As a garden writer, friends and family often expect me to be the owner of a pristine lawn, but the reality is the opposite! This time last year, I was chuffed with the lush, green lawn outside my back door. I’d scarified it heavily the previous autumn to remove thatch (dead material) and spiked the lawn to allow air and water down into the root zone. Turf had been treated to a specialist autumn feed to bolster the lawn’s resilience to harsh winter weather.
By spring, the grass was a deep shade of green. Job done, or so I thought! Along came summer 2022 with temperatures of 40°C, while barely a drop of rain fell from mid-June until September. By late summer, my formerly lush lawn resembled a brown, parched landscape.
Like most gardeners, I’d been trained not to reach for the sprinkler during drought. Apart from wasting precious water during periods when mains supplies are under strain, it’s expensive as I’m on a metered supply. But by last autumn, the damage to turf across the UK was so severe that gardeners up and down the country were surveying their sorry swards with despair.
If you are also wondering what to do about a drought-ravaged lawn, don’t worry. With the weather warming up, now’s the time to take action. With a little springtime TLC, it’s possible to nurture turf back into tip-top condition ahead of summer.
Why Haven’t Lawns Fully Recovered?
After a wet winter, many garden lawns have bounced back to a certain extent, with patchy grass being the most common complaint. Two thirds of a grass plant lies beneath the soil surface, in the form of roots, and established lawns with deep roots that tapped into underground moisture reserves during last summer’s drought are most likely to recover, even if the top growth is looking sparse.
New lawns that had been sown prior to the drought, or sit on dry, sandy soil are more likely to have suffered and will be crying out for renovation, as roots may have perished. Whether a lawn recovers or not also depends on the type of grass you have. Lawn experts advise that tougher blends containing perennial rye grasses and tall fescues offer greatest resilience to drought while fine mixes of bents and slender fescues are more likely to suffer in extreme heat. Most gardeners won’t know their lawn’s composition, but sowing or thickening up lawns with more drought-resistant seed mixes is going to be necessary as climate change takes hold.
How to Get Rid of Moss in Your Lawn
Winter waterlogging has made this spring a corker for outbreaks of moss and my north-facing, shady garden is a prime example. The scruffy, yellowy green appearance of moss makes lawns look unsightly in spring and hinders the growth of healthy grass.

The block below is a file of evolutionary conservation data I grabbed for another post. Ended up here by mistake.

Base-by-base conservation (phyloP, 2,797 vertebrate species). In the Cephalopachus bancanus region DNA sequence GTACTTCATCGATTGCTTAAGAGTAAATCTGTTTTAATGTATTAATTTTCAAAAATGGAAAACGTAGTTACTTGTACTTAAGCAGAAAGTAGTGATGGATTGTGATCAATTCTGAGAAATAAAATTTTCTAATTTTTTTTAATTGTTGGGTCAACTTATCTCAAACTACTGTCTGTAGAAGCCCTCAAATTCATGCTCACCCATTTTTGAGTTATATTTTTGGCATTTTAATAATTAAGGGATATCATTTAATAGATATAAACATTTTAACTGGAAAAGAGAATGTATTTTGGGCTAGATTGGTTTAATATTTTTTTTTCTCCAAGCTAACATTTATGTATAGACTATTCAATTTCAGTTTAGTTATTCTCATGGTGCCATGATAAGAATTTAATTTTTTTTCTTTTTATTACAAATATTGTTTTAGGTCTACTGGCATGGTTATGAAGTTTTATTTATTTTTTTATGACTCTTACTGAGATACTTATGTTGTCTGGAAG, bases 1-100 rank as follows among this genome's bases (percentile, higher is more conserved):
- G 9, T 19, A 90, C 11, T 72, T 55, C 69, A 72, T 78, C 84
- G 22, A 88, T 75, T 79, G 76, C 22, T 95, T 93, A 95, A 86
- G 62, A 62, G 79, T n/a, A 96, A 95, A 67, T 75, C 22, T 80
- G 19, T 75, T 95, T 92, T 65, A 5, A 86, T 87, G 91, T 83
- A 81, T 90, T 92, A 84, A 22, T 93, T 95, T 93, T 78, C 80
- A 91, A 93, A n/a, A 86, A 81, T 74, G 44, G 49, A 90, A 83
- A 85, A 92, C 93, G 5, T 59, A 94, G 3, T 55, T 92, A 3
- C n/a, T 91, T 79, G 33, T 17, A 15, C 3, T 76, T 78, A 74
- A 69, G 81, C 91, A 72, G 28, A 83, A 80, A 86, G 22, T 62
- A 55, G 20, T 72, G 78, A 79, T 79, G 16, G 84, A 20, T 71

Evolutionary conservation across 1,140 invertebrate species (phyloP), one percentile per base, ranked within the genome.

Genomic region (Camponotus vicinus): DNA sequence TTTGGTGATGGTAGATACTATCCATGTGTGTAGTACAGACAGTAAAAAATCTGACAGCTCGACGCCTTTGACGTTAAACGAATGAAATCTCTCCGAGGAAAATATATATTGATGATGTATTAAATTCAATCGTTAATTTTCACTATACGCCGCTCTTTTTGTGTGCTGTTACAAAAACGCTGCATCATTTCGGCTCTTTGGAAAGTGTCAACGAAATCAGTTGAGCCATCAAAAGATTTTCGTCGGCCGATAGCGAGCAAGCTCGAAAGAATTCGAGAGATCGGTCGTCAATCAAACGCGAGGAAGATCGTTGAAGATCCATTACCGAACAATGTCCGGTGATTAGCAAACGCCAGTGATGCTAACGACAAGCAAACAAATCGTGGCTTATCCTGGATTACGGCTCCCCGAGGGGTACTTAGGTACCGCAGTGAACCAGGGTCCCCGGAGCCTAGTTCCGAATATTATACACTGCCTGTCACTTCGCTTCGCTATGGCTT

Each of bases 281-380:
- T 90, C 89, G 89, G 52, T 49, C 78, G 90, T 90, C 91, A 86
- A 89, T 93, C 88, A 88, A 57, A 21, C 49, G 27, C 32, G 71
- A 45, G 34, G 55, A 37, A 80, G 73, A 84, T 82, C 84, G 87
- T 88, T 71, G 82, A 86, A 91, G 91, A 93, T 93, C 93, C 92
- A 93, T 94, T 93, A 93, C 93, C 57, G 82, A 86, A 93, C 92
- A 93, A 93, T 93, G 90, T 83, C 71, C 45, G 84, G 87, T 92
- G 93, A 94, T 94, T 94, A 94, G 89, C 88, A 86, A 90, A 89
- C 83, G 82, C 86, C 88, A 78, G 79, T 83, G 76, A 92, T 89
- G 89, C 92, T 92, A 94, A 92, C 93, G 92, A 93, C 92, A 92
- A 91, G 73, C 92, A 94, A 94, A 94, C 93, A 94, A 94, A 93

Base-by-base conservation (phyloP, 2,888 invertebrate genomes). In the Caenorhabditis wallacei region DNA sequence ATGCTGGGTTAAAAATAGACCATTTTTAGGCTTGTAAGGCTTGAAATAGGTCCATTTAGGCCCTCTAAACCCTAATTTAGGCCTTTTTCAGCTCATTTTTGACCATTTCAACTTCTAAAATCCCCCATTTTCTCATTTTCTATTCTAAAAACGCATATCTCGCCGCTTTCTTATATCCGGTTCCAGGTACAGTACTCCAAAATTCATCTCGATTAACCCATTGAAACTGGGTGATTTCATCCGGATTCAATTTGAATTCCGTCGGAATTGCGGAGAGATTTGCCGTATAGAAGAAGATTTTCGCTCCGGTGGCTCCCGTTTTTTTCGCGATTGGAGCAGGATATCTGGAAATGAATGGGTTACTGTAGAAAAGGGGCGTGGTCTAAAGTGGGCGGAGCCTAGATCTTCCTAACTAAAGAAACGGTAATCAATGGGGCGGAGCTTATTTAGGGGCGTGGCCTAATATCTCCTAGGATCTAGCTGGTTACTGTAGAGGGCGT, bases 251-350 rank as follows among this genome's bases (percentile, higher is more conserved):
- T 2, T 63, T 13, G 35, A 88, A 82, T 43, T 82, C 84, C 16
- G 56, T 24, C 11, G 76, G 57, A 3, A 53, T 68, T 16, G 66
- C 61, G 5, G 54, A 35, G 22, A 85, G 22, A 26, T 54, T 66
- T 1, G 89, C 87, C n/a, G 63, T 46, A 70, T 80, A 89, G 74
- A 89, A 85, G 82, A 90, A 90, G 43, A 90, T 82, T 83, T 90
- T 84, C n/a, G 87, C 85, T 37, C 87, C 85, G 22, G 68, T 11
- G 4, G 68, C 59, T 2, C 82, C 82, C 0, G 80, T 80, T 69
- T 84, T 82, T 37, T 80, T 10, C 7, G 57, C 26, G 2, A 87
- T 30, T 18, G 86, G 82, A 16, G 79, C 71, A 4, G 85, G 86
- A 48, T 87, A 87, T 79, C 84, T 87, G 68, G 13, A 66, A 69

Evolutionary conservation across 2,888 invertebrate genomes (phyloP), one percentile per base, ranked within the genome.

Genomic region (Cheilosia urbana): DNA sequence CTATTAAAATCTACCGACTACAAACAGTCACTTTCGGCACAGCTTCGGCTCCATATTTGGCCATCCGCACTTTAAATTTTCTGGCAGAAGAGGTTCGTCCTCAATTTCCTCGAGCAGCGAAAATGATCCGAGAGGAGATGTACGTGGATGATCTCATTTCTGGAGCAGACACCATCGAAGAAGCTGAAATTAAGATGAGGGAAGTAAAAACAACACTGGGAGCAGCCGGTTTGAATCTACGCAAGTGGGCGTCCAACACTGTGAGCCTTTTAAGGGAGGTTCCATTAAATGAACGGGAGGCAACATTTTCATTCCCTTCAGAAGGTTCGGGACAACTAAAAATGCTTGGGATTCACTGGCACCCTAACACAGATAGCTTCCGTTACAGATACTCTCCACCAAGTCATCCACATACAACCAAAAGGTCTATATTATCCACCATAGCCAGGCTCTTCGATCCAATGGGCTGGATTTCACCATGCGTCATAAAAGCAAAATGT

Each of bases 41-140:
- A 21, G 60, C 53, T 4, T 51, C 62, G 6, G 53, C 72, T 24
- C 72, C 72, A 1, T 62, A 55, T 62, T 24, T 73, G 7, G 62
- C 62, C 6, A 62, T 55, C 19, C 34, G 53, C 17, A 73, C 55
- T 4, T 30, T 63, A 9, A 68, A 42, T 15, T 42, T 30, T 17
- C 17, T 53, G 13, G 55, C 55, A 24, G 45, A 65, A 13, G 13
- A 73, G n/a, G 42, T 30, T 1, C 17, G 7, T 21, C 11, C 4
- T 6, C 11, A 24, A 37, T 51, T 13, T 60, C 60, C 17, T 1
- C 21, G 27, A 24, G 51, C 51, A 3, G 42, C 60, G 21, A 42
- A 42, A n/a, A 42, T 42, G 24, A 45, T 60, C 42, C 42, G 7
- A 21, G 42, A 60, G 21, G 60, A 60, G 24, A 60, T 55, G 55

To make matters worse, patchy grass after last summer’s drought has created ideal conditions for moss to spread. Outbreaks are rife in lawns that sit on compacted soil (especially acidic soil). Mowing your lawn too short can encourage moss too as it makes grass more susceptible to stress during drought.
Traditionally, gardeners have tackled moss in spring using products that contain sulphate of iron. They turn moss black in weeks so it can be pulled out using a spring-tined rake. Like many gardeners I prefer not to use chemicals, so turn to a new generation of products that kill moss naturally and prevent fresh growth. The bonus is that modern treatments ‘digest’ moss, so there’s no need to rake it out. Good examples include Neudorff Organic CleanLawn, Miracle-Gro EverGreen No Rake and Viano’s MO Bacter.
Why are Lawn Weeds Thriving?
Patchy lawns are a dream come true for broad-leaved lawn weeds. Ugly invaders, including dandelion, plantain and clover, wasted no time setting up home in my tatty turf. Weeds are often deeper-rooted than some grass species, giving them extra resistance to drought. That’s why lawn weeds often thrive while grass turns brown in summer.
Turfcare professionals, including gardeners who keep lawns lush at estates that open to the public, increasingly believe that encouraging a thick sward is a natural deterrent to broad-leaved weeds, as healthy grass crowds lawn weeds out without using chemical treatments.
Before that can happen, however, existing weeds must be eliminated and patches re-sown. A selective lawn weedkiller (one that targets lawn weeds but doesn’t harm turf) will do the trick, but organic gardeners should use a hand fork to remove weeds, along with their roots. This clears the way for fixing bare patches that are left behind.
Can Grass Seed be Sown in Spring?
While autumn is the best season to sow grass seed or lay turf, giving lawns time to establish before temperatures rise, new lawns can be established in spring, although they’ll need to be kept watered into summer because the grass won’t have a mature root network.
Similarly, fixing dead or worn patches of grass now will result in grass that’s better placed to withstand summer wear and tear. To treat small patches, I use quick-fix patch repair kits which contain a blend of seedling soil and grass seed. They’re ideal for small areas but will only be successful if dead grass and lawn weeds are removed before lightly raking the soil and adding the mix. Regular watering is essential.
Where larger patches of dead grass blight lawns, I use a half-moon edging iron to cut around the affected area before sliding a spade under the soil to lift it away. Next, I use a garden fork to lightly break up the soil at the base, before adding fresh topsoil, firming down and sowing grass seed at the rate recommended on the box. Birds can be a nuisance, pecking at grass seed, so if you lightly rake it into the soil the seed will be less likely to vanish!
Finally, if you plan to treat grass to a high-nitrogen, springtime weed and feed product, apply it to established lawns and leave re-seeded areas to develop at their own pace.
Follow these top tips to help rescue your lawn this spring and let us know how you get on in the comments.